High Calcium Coronary Scan Scores Associated With Increased Dementia, Mortality Risk in 'Oldest Old'

High CAC Scores Associated With Increased Dementia, Mortality Risk in ‘Oldest Old’

Deborah Brauser

March 02, 2016




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PITTSBURGH, PA — Measures of subclinical CVD may help predict risk of cardiac events, mortality, and dementia in the “very elderly,” new research suggests[1].

Analysis of more than 500 patients older than 80 years from the Cardiovascular Health Study–Cognition Study showed that a high coronary artery calcium (CAC) score was significantly associated with adjusted mortality, CHD, and MI rates.

In addition, there was a significantly decreased incidence of dementia in the white female participants with low CAC scores.

Lead investigator Dr Lewis H Kuller (University of Pittsburgh, PA) told heartwire from Medscape he was surprised to find increased longevity and “a fairly substantial reduction” in dementia risk in the white women who had low levels of coronary atherosclerosis and that “this seems to be independent of some of the other variables.”

“I felt this was unusual and fairly important because we have the ability to reduce the extent of vascular disease. And if vascular disease is a major cause of dementia, we have a potential approach to reducing dementia in older people,” said Kuller.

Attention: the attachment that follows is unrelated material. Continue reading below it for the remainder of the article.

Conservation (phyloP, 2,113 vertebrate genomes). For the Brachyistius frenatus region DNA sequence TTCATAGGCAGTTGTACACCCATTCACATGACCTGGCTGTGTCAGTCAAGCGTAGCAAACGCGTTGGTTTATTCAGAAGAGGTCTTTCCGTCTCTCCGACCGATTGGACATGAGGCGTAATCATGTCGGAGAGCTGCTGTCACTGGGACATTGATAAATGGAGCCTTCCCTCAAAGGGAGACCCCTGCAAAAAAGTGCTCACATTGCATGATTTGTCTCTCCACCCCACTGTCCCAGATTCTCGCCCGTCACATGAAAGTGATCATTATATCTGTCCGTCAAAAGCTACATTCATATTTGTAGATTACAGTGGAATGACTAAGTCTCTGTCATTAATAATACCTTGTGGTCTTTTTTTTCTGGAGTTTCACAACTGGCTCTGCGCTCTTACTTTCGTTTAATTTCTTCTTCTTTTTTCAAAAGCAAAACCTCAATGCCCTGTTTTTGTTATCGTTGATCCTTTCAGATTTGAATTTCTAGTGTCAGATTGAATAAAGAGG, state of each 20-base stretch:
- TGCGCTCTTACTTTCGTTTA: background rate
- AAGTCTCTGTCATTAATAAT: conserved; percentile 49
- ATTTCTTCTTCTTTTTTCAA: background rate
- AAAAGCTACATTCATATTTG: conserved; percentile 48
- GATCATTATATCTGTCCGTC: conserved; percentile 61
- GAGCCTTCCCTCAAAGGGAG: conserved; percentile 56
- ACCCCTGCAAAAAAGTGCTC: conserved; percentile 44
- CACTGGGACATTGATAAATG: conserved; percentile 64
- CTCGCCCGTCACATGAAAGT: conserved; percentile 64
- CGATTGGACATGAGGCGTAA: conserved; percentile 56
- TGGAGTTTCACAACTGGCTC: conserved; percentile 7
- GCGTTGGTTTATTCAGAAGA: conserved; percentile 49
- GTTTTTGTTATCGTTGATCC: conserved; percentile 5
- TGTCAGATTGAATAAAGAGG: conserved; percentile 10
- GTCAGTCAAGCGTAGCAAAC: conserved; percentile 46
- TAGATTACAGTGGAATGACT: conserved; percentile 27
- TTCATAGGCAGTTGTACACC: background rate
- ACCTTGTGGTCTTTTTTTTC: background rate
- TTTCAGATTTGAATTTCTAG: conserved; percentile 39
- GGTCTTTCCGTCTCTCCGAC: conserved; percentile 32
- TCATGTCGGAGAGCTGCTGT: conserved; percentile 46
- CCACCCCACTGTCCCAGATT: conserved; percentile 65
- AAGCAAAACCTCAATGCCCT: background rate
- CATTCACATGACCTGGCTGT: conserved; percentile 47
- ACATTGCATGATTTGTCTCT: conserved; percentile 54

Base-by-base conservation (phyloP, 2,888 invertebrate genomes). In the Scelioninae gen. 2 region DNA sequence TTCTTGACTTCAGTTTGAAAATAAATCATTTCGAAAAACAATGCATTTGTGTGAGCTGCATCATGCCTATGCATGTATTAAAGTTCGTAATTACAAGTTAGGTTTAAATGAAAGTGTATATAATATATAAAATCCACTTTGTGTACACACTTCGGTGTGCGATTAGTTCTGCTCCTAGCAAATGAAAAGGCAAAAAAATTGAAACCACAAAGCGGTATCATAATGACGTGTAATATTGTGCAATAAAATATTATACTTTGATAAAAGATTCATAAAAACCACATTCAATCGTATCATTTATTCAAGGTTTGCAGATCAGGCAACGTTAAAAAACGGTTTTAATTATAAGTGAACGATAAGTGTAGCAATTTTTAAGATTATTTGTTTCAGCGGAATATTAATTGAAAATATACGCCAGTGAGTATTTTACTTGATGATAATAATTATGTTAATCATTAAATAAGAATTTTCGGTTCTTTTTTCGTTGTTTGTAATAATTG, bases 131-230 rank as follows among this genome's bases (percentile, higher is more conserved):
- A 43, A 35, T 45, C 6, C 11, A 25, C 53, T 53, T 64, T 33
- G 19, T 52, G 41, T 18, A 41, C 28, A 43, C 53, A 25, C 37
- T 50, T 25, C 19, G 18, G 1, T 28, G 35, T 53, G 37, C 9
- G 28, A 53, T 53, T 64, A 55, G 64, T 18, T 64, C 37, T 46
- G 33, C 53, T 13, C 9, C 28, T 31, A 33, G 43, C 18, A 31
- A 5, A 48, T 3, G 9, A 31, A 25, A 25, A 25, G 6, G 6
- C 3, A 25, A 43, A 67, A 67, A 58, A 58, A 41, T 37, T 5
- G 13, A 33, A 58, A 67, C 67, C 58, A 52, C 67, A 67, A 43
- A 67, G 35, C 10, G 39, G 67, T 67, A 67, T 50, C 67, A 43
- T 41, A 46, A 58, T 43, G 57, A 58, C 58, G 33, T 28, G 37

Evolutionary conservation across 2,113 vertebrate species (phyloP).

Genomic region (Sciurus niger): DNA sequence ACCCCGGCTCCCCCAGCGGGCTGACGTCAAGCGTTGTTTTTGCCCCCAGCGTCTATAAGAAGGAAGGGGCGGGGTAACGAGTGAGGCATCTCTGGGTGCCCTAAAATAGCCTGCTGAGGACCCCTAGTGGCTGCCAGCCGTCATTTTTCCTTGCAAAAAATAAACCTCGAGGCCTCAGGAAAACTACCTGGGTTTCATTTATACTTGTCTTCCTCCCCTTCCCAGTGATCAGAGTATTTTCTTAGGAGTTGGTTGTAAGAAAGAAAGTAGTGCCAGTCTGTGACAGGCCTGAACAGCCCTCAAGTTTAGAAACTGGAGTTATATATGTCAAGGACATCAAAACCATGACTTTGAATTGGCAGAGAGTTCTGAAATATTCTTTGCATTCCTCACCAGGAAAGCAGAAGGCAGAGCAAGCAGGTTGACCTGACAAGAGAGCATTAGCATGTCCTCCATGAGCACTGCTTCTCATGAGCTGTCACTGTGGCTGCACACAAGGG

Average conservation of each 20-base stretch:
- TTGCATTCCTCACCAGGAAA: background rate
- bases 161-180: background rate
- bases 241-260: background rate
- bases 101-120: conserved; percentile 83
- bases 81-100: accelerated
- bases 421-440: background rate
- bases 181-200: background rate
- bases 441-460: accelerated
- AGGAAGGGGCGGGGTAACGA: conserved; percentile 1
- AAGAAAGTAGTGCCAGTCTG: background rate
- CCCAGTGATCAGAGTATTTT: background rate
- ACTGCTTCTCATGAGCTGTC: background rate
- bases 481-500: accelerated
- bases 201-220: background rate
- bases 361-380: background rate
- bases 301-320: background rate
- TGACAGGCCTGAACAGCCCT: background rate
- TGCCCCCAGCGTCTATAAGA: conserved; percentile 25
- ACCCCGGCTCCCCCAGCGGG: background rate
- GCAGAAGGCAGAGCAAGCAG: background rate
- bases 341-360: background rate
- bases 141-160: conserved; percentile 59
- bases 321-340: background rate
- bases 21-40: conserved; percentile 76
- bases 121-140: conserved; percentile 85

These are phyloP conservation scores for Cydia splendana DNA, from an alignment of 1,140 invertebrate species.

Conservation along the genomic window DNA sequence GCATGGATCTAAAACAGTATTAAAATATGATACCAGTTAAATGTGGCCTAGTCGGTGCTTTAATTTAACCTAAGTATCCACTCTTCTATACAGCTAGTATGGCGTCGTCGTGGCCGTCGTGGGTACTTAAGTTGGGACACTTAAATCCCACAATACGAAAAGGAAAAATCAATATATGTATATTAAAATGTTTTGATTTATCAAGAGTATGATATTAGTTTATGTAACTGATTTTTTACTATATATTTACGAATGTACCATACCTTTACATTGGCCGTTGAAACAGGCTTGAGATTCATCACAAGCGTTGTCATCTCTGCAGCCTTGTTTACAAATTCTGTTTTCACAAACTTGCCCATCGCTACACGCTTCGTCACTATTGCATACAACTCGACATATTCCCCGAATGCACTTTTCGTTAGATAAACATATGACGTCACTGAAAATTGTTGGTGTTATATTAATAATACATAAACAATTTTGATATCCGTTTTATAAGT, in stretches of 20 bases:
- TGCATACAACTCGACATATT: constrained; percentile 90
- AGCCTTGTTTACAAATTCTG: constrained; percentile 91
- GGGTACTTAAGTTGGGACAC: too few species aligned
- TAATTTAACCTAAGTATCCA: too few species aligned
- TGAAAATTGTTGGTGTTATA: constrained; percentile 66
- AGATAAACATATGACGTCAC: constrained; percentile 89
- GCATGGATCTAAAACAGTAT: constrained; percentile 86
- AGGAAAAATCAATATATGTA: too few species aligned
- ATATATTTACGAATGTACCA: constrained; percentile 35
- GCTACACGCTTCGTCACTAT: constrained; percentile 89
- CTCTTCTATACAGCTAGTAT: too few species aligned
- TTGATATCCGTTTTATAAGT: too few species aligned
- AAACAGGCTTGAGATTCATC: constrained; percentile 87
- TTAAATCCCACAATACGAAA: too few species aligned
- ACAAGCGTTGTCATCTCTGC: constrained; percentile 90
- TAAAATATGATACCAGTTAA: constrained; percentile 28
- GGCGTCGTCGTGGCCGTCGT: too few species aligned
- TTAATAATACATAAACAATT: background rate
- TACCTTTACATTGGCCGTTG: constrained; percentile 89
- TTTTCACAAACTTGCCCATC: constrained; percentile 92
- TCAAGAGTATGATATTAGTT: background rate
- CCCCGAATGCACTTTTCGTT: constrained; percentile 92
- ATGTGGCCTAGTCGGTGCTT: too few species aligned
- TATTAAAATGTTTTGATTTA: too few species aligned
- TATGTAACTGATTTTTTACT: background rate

The findings were published in the March 8, 2016 issue of the Journal of the American College of Cardiology.

In an accompanying editorial[2], Drs Walter Swardfager and Sandra E Black (University of Toronto, ON) note that “accurate, well-understood predictive biomarkers and precisely targeted interventions” are needed to optimize outcomes in aging individuals.

“This new study provided some new evidence of the impact of subclinical heart disease on the brain,” said Swardfager to heartwire . “We don’t currently know the best way to reduce this effect, but it’s critically important that we learn how to protect the brain from it.”

Number of Elderly “Increasing Dramatically”

Kuller noted the investigators previously published a study showing that approximately 60% of their participants between 80 and 85 had developed dementia. “It’s a huge problem. And with the improving life expectancy in the US, the number of older people is increasing dramatically—especially in the oldest old,” he said.

“So we wanted to ask whether you’re protected against coronary disease by having a low risk of atherosclerosis—and would that reduce risk of dementia in an older cohort we were studying?” asked Kuller.

“We basically wanted to see if you were heart healthy you might also potentially be brain healthy.”

In this analysis, the researchers assessed 532 individuals older than 80 years who participated in the cognitive portion of the CV Health Study between 1998–1999 and 2012–2013 and were located in Pittsburgh. All underwent brain MRIs at baseline, as well as second MRIs and/or detailed cognitive evaluations.

In the 433 participants who had CAC measurements, 311 (72%) were free of clinical CAD at baseline. This included 157 white women, 77 white men, 45 black women, 29 black men, and three participants who were classified as “other.” Other measures included ankle-brachial index (ABI) and stenosis.